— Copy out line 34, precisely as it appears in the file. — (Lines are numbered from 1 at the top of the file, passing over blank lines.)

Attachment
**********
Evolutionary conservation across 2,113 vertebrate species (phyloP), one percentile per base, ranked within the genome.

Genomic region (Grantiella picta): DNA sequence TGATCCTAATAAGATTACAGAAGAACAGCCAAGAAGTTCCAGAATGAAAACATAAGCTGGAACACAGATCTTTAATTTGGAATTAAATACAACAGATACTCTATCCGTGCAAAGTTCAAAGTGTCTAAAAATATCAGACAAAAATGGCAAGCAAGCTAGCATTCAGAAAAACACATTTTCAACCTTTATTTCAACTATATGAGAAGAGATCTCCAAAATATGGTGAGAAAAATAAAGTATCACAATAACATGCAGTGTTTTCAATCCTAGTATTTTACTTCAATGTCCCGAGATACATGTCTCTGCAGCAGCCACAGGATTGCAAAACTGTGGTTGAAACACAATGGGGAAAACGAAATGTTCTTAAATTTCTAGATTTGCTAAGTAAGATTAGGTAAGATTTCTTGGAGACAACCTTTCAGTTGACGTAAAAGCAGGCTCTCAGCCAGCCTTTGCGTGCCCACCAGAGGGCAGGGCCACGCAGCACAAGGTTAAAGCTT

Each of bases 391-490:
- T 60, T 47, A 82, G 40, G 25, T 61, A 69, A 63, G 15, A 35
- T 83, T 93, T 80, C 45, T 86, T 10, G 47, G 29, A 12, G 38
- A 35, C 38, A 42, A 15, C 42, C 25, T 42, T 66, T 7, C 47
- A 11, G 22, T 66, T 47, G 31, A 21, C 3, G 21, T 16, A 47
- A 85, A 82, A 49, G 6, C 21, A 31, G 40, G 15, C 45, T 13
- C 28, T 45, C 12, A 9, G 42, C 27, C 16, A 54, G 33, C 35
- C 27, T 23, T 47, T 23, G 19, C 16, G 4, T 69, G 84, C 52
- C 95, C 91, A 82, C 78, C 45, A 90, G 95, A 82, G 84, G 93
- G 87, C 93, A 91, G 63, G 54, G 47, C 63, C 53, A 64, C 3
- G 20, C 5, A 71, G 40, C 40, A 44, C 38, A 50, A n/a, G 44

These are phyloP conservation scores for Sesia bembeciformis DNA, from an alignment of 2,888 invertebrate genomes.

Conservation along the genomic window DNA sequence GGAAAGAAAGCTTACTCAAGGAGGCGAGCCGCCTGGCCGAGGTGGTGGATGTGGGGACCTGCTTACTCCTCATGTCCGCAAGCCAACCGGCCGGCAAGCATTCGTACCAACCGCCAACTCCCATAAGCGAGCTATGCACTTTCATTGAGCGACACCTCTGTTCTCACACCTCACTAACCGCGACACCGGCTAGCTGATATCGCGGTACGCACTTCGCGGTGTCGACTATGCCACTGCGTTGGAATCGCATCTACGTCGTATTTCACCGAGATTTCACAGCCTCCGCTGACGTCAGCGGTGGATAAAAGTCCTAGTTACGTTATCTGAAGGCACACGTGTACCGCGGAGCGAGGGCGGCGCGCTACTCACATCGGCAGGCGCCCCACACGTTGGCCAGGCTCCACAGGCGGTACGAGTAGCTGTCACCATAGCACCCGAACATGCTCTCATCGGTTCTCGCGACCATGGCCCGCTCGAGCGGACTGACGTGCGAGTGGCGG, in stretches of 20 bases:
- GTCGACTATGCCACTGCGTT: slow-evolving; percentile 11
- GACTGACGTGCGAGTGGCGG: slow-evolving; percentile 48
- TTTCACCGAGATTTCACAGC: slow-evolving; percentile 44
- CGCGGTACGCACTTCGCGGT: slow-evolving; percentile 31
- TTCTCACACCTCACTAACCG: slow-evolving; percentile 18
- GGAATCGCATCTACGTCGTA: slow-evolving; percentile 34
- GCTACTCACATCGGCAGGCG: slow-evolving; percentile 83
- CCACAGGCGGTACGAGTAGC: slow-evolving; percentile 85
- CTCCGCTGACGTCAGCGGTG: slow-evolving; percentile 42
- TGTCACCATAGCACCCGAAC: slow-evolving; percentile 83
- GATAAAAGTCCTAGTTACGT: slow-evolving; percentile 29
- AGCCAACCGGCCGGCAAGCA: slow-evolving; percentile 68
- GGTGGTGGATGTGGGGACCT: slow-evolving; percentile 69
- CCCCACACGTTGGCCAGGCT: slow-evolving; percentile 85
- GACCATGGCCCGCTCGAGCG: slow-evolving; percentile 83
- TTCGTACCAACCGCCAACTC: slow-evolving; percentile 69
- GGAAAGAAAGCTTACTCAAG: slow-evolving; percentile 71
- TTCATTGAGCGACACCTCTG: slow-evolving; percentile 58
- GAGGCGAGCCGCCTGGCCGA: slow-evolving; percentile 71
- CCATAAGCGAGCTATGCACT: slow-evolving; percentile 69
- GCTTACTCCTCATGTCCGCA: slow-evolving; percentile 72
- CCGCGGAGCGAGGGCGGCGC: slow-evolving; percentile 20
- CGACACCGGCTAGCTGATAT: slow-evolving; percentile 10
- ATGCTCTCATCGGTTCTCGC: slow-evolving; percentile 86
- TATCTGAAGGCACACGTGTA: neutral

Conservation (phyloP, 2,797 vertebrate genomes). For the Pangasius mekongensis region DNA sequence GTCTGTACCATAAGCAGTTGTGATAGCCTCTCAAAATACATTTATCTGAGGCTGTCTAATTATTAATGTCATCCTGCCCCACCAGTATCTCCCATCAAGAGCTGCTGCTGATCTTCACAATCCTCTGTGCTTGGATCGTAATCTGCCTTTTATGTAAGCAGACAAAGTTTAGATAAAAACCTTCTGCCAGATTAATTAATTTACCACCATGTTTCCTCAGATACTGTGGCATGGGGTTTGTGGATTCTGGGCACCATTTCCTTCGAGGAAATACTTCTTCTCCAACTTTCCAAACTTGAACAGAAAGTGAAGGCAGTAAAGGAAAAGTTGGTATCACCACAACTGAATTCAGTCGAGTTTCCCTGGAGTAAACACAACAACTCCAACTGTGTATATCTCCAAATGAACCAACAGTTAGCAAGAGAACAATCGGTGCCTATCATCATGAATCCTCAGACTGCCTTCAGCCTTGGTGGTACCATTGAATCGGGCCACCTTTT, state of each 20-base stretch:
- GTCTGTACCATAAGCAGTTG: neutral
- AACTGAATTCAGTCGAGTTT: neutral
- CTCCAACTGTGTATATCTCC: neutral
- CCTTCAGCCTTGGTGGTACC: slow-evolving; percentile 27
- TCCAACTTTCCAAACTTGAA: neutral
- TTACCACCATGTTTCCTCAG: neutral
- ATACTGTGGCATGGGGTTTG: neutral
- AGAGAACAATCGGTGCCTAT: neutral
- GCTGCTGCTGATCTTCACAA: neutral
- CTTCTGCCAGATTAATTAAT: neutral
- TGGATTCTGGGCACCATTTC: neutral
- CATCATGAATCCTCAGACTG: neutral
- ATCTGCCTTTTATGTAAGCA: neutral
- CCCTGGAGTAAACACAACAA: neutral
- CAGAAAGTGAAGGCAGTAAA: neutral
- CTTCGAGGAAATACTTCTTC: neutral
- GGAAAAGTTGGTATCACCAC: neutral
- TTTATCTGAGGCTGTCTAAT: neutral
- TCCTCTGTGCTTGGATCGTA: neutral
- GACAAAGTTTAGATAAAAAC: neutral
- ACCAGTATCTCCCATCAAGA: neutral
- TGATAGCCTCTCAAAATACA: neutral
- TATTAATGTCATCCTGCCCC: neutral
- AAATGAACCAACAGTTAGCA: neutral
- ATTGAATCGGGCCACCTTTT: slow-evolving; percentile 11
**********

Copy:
- GAGGCGAGCCGCCTGGCCGA: slow-evolving; percentile 71